Monica: “Then, to track back a little bit, your degree was in… what, physics?”
Nick: “My degree was in— all my degrees are in physics,” he affirms. “I have a bachelor’s degree in… physics. A Master’s degree in… nuclear physics, and a PhD in… well, let’s call it optics, but there was more to it than that, as the ultimate goal was gravitational research.”
He pauses between each of his answers, trying to recall. Despite this, Nick has a characteristic way of speaking when he’s enjoying himself—he speeds up, and sounds like he’s savoring the pronunciation of phrases—putting a precise, staccato emphasis on certain words (“…physics”).
Monica: “And this was at Colorado,” I ask, meaning the University of Colorado, Boulder.
Nick: “That was in Colorado, yeah.”
Nick: “—But it was really still just called applied physics,” he says, and I realize I interrupted his train of thought. “I mean, it wasn’t like my degree was in those fields—that was mostly what I worked on while I was there.”
Monica: “I see. And then uh, did you, wh-how—what was the decision from academia to industry?”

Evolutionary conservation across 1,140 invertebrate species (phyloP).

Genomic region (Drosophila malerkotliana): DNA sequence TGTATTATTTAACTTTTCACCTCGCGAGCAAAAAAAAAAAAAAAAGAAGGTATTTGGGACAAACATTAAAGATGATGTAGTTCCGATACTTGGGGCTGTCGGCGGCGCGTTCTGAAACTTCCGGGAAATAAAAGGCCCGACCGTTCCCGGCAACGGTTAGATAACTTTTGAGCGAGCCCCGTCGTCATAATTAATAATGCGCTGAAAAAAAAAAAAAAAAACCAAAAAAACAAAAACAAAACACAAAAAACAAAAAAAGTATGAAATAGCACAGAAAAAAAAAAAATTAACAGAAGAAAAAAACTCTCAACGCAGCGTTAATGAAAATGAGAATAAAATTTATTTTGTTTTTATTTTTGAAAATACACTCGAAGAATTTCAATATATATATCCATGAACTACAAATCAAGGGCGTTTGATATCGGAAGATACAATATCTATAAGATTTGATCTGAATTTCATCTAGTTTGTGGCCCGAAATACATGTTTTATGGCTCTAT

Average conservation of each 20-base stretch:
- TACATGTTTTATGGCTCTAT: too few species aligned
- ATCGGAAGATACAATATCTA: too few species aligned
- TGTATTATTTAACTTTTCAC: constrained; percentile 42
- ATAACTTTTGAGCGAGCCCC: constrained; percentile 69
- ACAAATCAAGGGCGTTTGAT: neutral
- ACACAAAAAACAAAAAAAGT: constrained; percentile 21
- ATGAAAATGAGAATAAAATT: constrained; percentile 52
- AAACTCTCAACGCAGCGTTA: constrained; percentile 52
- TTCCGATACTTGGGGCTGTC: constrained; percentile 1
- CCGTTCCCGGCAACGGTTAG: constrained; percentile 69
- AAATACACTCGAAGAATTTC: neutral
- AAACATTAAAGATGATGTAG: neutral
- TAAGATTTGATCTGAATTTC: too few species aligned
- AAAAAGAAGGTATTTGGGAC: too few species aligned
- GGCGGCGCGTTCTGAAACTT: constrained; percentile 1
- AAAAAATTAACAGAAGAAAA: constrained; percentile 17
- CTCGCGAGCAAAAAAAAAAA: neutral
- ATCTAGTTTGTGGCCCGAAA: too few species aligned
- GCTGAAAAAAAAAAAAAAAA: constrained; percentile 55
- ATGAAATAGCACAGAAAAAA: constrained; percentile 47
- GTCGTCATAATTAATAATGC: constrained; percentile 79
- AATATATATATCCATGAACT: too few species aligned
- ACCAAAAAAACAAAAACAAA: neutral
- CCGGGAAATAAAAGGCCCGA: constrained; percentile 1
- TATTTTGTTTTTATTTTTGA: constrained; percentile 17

Nick: “—Oh, I forgot, there’s one more—then, I did a postdoc at Stanford.”
Monica: “Ah. In…?”
Nick: “In… more of the same, laser physics; laser stabilization was the specific area. Towards gravity-wave detection, which the group I worked with at Stanford eventually worked toward and helped to detect. In fact, I thought I was going to be a gravity-wave scientist myself. I dreamed that I was going to work on LIGO, and that I would spend the next many years of my life pursuing gravity waves.”
Monica: “Huh!” I exclaim. I hadn’t known this. “What’s LIGO?”
Nick: “LIGO? That’s the Laser Interferometric Gravitational-Wave Observatory. You might have heard that gravity waves were detected a couple of years ago for the first time? A year ago, a year and a half ago, something like that. Now they’ve detected 4 or 5 events… that is all binary coalescences. Sometimes of black holes—mostly of black holes. Sometimes neutron stars. I think the last one was a neutron star pair.”